By Liz Worth

Published by Manta Press, September 27, 2022

Review by The Horror Zine Staff Reviewer John M. Cozzoli

Buy the book HERE



by Liz Worth

Review by John M. Cozzoli

Liz Worth saves no cats in The Mouth is a Coven, but she does manage to challenge the reader with a very questionable omniscient narrator, who may be somewhat insane and possibly one of the sordid people trapped in this novel; or maybe she is just completely telling the truth, as weird as it is. “Now I’m just a girl in someone else’s dream, pointing at a sticky note pasted to a wall and saying, “This is all you need to know about this story.”’

I tossed in the towel about half-way through, then had the towel tossed back in my face. There is a rhythm to the many “there’s a story told…” lead-ins to the mysteries surrounding the locale, and there is a method to the folie à deux here. Worth dives deep into the empty lives of Blue and Julie as they desperately seek escape from the mundane through vampirism with the help of some living, and dead, acquaintances.

Why all of her doom-buggy riding people (actually, there are many folies à deux) are so empty inside and out—and intent to be so—makes this novel something you can take at face value as the horror extant, the search for Matter, the godlike vampire Blue and Julie hope will give them immortality and power; or the horror internal as you disbelieve the truthfulness of the narrator as she recalls events like a bat on the wall* and the shaky social relationships recalled.

This is not your usual vampire story. No romantic yearnings with fangs, no frilly-sleeved pathos.

Instead, there is the weird Starling City, deep with its vibe of a Lakeside or Derry or Sunnydale, where people go missing often, ghosts walk the streets often, and the Goth scene is thick as clotted blood.* Then you have Matter, the supreme vampire, who, hopefully, will turn Blue and Julie, but he is hard to find and indifferent to mere mortals. There are others: Jenny and Dorian, the oracles of Starling City, leaving witch bottles around town full of screams; the ghost of Samantha, Blue’s sister; Crook and Cassie, who may or may not have sex on freshly dug graves; and the girl buried in the basement of an old house who may know how to get Matter’s attention.

Blue and Julie dig her up and she provides messy guidance to them. Sacrifices must be made and without a handbook for the recently turned vampire to guide them, things soon get out of hand and very bloody. Like all gods, Matter is aloof and bored with mortals who come calling.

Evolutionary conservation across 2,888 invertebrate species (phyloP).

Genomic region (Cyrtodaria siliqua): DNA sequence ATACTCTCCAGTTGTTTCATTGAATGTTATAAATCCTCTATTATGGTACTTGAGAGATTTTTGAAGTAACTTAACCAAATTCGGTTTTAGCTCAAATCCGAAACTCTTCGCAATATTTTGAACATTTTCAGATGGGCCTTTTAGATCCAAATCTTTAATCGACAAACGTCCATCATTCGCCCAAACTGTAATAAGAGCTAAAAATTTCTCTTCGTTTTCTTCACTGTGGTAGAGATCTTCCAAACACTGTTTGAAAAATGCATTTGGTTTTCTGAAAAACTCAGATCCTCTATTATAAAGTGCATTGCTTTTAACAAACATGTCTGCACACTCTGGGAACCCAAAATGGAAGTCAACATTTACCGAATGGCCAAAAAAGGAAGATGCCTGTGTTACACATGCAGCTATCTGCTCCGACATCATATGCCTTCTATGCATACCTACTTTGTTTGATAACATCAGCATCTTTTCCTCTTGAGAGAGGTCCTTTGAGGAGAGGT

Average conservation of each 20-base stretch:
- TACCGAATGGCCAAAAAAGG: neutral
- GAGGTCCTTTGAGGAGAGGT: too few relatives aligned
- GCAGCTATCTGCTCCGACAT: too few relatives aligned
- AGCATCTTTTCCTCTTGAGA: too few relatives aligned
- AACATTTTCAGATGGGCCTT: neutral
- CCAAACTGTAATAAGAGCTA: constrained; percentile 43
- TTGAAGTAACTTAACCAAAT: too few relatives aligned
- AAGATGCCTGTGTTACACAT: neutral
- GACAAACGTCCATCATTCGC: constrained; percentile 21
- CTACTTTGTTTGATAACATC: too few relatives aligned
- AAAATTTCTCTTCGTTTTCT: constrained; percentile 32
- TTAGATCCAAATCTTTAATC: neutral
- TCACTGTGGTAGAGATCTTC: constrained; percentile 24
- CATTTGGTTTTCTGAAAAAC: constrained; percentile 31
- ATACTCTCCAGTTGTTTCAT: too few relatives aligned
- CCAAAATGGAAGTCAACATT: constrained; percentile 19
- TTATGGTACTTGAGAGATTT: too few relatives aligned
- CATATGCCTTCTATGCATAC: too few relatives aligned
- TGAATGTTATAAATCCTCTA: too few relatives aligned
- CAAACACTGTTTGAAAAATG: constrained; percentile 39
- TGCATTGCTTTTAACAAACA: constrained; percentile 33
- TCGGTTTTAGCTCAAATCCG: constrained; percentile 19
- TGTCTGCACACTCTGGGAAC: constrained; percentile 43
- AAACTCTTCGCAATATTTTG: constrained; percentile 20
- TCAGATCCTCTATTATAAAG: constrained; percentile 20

Worth weaves a series of mixed memories recalling memories—are all these people really ghosts, haunting their actions over and over again?—and provides descriptions that carry depth beyond the showing.

Blue takes a towel off the rack. It’s gone through the washing machine so often that it’s frayed at the edges. The towel is so old that it looks dirty, even though it’s clean. He hugs it around himself and ignores the dust that sticks to his wet feet, the pebbles that lodge between his toes, as he pads back into his room. He lays back on his bed and closes his eyes. The sun is in a different place in the sky now and when Blue wakes from his nap, it will be even deeper into the horizon, signaling the late afternoon.

Blue is revealed through his actions: he is often oblivious; he is taciturn; he is not sexually interested in Julie; he is aimless except when it comes to extending his aimlessness by drinking blood. For him it would be cool to be a vampire. For Julie, she has a different reason but the same need.

Julie is one of many in Starling City who hold fantasies of immortality and power. Julie lives for the depth of midnight and craves the dampness of the dark basement bars she frequents. She seeks obscure clubs and strange faces in the hopes that the rumours she’s always heard about who and what lives in the shadows of Starling City are true. She works her wishes around the idea of escape: Escape from a life of work, the mundane realities of rent payments and errands and aging. Julie watches old Dracula movies as stories of hope. She doesn’t see them as fiction, but as veiled truths that promise an alternate route.

One wonders which Dracula Julie likes. Lee, Bela, Langella maybe? Both seek change but soon realize that being vampires is not at all what they thought it would be and, as Blue soon realizes, teeth are useless.

“Experimental” and “conceptual” are words used in the marketing for this novel but they tend to be apologetic sounding more than revealing. The Mouth is a Coven needs no apologies for its piercingly unnerving look into the lives of those not knowing what they are getting themselves into; a deeper and deeper plunge into the sanguine void for immortality as mortal weaknesses get in the way. Worth presents an engrossing narrative that leaves the vampire fluttering* in the background while focusing on the Renfields, those who truly yearn for the vampire mythology. There is no toothy gothic romance here, no glorified blood-soaked staking of hearts, and no Van Helsings. If you are looking for a refreshingly different take on vampiric horror, you should put the bite on this one.*

*To pun, to really pun, that must be glorious!